That’s great to hear. Let’s dive into the process. How do you like to work with inventors?
About twice a year we release a brief of what the brand is looking for to key partners, then open the doors for inventors to submit their ideas. The next step involves our in-house designers incubating viable ideas to see what might work in the coming seasons.
It’s a beautiful process where designers and inventors co-create the next big ideas for the brand, together. Our in-house designers know the brand inside and out, and the inventors bring a fresh perspective and a new way of thinking to help break boundaries. I love this creative community and always look forward to hearing their brilliant ideas for our Dolls portfolio.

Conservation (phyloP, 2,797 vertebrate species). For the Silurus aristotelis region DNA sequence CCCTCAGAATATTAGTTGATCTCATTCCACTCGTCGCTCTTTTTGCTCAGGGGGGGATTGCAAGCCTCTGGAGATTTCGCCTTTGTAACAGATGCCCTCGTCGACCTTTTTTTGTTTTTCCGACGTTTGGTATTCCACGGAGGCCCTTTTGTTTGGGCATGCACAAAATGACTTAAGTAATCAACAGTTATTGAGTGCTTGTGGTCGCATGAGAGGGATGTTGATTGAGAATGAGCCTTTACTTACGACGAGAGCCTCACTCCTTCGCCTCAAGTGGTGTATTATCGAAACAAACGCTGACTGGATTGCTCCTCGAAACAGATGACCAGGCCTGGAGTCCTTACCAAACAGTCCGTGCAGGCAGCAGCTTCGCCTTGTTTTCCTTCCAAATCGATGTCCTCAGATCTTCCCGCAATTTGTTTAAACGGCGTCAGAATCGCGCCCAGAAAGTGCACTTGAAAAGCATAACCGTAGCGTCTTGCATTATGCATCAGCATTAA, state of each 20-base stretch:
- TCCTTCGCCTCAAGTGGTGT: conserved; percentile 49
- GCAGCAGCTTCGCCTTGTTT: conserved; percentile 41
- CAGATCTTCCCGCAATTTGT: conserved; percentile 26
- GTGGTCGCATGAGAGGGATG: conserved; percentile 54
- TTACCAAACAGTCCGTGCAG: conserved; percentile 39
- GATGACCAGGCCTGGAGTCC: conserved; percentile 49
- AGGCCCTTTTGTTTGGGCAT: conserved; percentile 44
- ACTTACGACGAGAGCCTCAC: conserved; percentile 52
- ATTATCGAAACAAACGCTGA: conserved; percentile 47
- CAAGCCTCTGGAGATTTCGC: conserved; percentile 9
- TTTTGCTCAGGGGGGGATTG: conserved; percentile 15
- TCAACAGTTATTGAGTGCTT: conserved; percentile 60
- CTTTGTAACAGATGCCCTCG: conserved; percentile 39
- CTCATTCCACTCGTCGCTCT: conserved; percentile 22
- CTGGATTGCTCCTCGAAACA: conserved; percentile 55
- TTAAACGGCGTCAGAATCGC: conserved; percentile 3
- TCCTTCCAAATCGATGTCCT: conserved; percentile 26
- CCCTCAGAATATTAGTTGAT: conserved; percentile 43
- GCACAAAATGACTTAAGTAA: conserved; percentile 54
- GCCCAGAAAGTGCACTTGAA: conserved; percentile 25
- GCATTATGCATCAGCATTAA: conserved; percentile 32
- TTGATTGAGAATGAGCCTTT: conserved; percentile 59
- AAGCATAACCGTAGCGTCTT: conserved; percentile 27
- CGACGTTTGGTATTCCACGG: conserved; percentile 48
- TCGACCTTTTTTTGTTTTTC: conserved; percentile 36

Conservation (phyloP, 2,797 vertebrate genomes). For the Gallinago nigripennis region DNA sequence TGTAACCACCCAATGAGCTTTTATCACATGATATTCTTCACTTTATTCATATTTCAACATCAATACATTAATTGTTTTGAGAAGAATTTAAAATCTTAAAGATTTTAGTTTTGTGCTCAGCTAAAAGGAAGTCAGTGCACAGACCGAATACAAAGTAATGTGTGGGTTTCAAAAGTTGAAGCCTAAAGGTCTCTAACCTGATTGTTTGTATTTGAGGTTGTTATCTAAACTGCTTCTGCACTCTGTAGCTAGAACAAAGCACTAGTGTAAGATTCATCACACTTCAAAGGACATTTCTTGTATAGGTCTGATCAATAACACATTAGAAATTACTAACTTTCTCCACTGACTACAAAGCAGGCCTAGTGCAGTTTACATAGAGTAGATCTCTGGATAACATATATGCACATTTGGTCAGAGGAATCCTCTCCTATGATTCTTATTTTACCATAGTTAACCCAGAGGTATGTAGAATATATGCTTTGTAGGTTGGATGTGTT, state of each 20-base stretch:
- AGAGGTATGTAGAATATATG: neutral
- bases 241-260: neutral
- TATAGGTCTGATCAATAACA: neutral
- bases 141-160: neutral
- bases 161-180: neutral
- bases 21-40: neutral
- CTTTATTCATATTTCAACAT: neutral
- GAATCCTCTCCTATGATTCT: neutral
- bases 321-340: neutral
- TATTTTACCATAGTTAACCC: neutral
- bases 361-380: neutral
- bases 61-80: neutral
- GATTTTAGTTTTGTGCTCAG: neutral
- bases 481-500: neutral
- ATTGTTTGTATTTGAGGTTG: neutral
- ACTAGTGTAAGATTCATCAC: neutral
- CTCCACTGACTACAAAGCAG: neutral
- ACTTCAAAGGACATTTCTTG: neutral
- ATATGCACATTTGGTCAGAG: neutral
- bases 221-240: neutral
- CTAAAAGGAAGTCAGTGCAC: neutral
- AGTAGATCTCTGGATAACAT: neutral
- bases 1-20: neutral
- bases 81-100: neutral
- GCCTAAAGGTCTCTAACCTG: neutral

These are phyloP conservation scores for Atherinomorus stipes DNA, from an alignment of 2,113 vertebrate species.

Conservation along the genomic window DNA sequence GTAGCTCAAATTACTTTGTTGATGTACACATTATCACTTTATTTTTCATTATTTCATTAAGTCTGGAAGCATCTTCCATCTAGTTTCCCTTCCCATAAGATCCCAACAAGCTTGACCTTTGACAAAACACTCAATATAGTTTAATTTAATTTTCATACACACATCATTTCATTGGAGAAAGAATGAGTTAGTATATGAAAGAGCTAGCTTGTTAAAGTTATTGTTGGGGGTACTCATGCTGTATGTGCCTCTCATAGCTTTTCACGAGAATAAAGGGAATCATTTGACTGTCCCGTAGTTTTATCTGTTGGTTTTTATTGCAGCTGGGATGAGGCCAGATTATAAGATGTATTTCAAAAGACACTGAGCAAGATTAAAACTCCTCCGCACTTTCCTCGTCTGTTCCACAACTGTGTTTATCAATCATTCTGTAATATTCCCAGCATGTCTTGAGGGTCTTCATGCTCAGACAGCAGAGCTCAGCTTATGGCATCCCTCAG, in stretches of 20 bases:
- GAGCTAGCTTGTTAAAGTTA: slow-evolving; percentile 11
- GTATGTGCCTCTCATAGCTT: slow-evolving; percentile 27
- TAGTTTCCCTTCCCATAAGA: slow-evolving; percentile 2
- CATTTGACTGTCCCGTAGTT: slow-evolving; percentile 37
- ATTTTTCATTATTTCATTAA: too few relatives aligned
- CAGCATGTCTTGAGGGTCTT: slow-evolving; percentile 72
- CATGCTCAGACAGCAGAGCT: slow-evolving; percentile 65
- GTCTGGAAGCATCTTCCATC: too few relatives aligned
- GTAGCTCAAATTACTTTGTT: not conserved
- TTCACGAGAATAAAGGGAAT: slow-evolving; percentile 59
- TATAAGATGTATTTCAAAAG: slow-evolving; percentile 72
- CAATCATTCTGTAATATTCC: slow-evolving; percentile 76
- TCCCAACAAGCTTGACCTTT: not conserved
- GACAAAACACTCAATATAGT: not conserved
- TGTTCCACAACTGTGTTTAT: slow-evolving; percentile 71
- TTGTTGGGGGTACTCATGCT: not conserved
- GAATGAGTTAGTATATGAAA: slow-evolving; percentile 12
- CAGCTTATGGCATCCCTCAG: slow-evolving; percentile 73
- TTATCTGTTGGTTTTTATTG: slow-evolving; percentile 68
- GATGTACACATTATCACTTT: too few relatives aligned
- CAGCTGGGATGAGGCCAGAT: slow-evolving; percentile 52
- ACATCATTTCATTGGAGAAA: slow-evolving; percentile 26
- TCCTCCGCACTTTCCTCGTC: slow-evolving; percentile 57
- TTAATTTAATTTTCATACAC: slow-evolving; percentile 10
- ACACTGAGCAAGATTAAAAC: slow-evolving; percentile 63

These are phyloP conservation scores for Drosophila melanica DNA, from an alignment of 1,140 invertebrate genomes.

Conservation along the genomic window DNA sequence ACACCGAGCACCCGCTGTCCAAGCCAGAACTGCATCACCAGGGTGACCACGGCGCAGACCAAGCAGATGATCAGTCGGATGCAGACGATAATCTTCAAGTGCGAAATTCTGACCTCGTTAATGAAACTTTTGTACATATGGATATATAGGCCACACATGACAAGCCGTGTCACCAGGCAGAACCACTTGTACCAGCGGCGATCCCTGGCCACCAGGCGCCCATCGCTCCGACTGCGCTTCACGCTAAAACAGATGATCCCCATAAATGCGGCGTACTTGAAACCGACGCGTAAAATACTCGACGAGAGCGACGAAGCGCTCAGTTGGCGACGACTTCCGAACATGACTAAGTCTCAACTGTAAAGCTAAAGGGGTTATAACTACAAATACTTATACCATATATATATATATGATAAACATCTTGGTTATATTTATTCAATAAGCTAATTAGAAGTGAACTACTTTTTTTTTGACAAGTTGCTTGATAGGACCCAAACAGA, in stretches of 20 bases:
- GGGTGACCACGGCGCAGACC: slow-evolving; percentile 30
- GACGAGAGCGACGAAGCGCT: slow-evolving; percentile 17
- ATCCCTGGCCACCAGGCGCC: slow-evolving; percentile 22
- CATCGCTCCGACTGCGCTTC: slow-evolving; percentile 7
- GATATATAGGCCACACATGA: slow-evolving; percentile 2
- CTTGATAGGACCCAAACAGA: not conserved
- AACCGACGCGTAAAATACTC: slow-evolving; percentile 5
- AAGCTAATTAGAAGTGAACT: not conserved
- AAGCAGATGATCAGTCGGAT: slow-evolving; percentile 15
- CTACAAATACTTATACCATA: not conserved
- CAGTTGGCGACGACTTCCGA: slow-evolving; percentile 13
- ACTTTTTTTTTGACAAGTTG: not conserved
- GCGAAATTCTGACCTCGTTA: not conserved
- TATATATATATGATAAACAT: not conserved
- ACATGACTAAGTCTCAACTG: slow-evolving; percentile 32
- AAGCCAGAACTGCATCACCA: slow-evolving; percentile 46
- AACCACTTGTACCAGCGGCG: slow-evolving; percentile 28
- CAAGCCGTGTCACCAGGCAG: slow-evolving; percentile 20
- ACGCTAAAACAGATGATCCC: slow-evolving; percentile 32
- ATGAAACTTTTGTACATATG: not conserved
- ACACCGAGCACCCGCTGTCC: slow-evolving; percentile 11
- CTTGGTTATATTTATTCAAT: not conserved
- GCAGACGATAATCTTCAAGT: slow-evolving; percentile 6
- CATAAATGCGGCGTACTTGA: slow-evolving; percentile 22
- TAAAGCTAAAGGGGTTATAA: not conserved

Are there any recent launches to come from inventors that highlight the opportunities that Barbie – and Mattel’s wider doll portfolio – has for this community?
Working with IDEO on the iconic Barbie DreamCamper has been a fantastic success, and I love the Barbie Fast Cast Clinic from Catapult. Those are just two of many as I love all my partners and their incredible creations!
I’m seeing a trend where inventor creations are filling those higher-point priced slots more often than they used to across the portfolio. In the past, we commonly landed inventor concepts in the $19.99 to $24.99 range – so there has been a noticeable evolution, and opportunities are expanding.